The Gulfstream production rate this year is stable at a level that is close to 2009’s 94 deliveries, said Johnson, though it is some 50 percent below 2008’s 156 units. For this year, Johnson said he expected Gulfstream to deliver 76 large-cabin aircraft and 21 mid-size jets, for a total of 97. The large-cabin number is as was expected, he said, but “the mid-cabin business continued to show improvement in the second quarter and now exceeds my original expectation for 14 deliveries this year.” Two months after the second-quarter earnings call, the Gulfstream spokesman said the company is now expecting to deliver 18 mid-size jets, which would make total 2010 deliveries 94 units, exactly the same as last year.
That anticipated increase in mid-cabin deliveries above Johnson’s expectations earlier this year (though now below last year’s 19) could be a manifestation of the decrease in inventory of used G200s this year, which went from a peak of 38 aircraft in 2009 to 24 in September. This is the same level that used G200s held in October 2008, when Gulfstream announced the G250 as the 200’s successor. About half of the G200s sold on the used market over the last 12 months went for less than $10 million, while two years ago they were going for $15- to $20 million. Base price of the G250 is $24.5 million.
Larry Flynn, Gulfstream, senior vice president, marketing and sales, told AIN that the business aircraft market is clearly segregated. “The top end is very good and the bottom end not so good,” he said. “The higher the price of the airplane, the better it is selling.” This gives Gulfstream a leg up over other OEMs, because most of its sales are of its large-cabin airplanes. “Here in the U.S.,” Flynn said, “the recession has hurt a lot of smaller businesses, which are major customers for smaller airplanes.” Therefore, manufacturers with more models on the lower end, such as Cessna and Hawker Beechcraft, are being more negatively affected by the general economic downturn.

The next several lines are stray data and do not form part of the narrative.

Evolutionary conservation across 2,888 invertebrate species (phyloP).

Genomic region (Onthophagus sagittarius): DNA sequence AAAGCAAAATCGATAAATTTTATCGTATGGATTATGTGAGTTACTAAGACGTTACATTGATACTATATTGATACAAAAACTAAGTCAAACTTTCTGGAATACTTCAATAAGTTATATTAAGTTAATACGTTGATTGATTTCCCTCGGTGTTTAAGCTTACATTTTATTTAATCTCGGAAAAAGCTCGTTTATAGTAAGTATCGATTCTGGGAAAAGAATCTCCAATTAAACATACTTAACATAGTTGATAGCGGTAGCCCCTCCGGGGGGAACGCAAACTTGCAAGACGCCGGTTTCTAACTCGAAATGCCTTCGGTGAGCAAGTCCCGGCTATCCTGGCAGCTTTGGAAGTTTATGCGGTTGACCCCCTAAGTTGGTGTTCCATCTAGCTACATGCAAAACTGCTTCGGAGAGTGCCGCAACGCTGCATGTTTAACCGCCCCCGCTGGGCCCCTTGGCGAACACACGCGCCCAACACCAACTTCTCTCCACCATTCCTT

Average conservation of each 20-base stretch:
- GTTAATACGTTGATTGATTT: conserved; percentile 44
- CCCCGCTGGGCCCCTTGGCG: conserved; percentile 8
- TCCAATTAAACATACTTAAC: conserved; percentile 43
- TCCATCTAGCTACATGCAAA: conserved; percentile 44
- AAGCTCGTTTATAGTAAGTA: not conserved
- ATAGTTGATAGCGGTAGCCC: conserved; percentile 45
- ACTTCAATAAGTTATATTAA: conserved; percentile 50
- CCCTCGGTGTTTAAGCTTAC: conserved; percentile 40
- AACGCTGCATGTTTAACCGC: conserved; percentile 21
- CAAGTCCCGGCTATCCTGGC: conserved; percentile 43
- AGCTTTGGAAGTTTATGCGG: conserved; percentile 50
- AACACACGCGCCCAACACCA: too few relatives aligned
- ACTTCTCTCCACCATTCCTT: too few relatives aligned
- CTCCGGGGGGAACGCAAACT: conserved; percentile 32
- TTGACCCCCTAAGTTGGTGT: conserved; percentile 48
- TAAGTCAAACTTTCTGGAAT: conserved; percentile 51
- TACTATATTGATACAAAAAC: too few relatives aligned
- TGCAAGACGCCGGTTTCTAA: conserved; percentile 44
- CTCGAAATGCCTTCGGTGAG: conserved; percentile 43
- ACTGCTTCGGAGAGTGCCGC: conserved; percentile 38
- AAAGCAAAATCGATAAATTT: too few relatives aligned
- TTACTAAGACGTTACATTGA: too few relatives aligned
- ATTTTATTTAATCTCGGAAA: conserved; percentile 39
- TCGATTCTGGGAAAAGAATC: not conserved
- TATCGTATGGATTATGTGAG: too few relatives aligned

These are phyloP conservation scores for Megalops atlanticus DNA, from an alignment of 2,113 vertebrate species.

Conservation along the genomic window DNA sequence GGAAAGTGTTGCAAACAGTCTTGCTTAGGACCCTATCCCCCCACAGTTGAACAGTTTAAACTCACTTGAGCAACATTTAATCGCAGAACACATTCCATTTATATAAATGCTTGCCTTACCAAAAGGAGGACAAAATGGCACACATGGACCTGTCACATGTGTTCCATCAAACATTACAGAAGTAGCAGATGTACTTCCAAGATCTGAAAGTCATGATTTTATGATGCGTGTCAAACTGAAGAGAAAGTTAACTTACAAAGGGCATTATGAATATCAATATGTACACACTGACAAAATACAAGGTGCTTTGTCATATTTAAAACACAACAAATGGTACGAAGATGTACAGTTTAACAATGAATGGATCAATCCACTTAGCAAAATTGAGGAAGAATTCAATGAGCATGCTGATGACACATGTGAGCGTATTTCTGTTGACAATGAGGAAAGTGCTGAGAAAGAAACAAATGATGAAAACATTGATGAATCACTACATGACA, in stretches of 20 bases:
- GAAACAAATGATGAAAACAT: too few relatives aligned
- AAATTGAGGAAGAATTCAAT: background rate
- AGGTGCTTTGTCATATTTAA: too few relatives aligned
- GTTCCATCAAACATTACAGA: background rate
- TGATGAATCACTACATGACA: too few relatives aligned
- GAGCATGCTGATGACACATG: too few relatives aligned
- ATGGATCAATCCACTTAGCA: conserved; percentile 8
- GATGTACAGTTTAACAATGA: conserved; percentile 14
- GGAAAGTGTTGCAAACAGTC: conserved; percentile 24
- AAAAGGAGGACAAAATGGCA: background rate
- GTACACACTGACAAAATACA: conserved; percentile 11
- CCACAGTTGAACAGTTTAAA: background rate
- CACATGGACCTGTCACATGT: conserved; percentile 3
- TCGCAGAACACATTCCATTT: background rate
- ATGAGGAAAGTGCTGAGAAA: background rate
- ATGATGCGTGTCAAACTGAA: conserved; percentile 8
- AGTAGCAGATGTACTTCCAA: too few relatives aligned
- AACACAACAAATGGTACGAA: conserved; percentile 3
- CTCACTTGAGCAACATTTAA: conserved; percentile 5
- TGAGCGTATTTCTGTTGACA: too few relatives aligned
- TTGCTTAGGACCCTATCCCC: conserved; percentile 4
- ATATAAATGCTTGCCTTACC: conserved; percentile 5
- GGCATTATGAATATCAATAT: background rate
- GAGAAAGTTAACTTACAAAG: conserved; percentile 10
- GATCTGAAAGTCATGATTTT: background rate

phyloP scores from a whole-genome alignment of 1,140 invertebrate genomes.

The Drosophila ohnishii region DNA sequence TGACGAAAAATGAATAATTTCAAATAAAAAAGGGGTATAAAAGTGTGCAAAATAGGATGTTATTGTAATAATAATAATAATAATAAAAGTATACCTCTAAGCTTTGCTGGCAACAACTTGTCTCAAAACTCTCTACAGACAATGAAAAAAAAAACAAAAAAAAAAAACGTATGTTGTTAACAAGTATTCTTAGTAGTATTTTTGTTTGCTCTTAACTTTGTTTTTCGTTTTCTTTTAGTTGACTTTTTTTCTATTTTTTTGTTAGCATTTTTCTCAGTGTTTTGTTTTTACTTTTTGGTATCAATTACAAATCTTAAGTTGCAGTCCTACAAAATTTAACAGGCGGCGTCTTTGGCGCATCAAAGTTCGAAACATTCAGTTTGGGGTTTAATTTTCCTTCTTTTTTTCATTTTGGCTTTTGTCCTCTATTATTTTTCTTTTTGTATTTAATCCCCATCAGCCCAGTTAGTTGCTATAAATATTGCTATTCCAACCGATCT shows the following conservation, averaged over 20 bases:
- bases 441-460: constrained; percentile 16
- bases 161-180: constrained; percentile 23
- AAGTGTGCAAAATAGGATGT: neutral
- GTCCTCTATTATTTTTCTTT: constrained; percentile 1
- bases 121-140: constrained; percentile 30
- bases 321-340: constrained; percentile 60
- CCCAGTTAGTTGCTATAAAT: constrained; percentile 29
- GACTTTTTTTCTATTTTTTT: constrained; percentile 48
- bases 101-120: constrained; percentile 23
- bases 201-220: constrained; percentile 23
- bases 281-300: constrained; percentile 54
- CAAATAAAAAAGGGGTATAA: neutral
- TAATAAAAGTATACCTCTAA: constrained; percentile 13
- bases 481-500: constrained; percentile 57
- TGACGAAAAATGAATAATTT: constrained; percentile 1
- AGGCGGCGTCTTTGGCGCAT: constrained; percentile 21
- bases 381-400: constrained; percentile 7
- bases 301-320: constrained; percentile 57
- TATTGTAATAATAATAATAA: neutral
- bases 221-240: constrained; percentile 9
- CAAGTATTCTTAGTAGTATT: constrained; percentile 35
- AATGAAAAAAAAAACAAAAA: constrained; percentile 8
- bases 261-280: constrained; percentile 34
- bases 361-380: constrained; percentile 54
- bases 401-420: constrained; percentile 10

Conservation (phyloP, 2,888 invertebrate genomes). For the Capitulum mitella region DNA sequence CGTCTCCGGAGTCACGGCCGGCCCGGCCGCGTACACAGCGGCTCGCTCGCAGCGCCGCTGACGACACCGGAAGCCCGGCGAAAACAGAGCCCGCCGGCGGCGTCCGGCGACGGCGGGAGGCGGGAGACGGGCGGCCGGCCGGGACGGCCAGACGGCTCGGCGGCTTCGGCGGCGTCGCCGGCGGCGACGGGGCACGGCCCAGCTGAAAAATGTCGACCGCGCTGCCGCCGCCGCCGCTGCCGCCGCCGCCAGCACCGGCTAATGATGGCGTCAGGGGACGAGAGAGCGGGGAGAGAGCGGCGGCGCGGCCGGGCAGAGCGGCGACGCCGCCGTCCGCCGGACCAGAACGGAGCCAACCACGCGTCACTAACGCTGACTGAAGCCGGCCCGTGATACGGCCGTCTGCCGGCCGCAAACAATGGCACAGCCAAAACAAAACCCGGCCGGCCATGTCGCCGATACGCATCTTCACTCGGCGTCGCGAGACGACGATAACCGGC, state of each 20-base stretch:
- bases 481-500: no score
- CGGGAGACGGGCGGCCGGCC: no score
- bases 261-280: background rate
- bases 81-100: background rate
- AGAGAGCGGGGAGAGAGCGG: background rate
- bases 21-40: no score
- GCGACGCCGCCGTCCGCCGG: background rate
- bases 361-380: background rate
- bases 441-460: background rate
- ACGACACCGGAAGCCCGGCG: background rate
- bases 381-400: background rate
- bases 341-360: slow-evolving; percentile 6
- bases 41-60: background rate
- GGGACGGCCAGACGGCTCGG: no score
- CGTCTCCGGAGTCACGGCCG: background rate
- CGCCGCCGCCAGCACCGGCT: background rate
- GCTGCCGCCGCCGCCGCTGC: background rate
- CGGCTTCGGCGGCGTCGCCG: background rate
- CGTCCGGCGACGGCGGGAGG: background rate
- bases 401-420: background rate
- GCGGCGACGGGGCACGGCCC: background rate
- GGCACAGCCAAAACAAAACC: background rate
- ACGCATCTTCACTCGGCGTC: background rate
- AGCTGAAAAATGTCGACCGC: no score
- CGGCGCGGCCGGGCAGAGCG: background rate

In addition, Gulfstream is selling more than half of its jets to customers outside the U.S. market, and most of these are large-cabin. Flynn characterized the non-U.S. market as mostly private companies and high-net-worth individuals who have not been substantially affected by the downturn. Most of this international business is coming from the now familiar BRIC countries–Brazil, Russia, India and China–plus the Middle East. Not surprisingly, these are the same markets that were boosting business aviation sales before the stock market plunged off a cliff in late 2008, quickly dragging business aviation with it. This happened soon after Lehman Brothers declared bankruptcy on September 15, coincidentally just three weeks before the NBAA convention of that year.
While the glass-half-empty crowd could point to Gulfstream’s level delivery numbers this year as further evidence of more grey skies to come, Johnson did see a sliver lining during the first half. “Second quarter orders also reflected renewed interest in our North American markets, which were essentially dormant following last year’s financial crisis and ensuing anti-business jet rhetoric,” he said.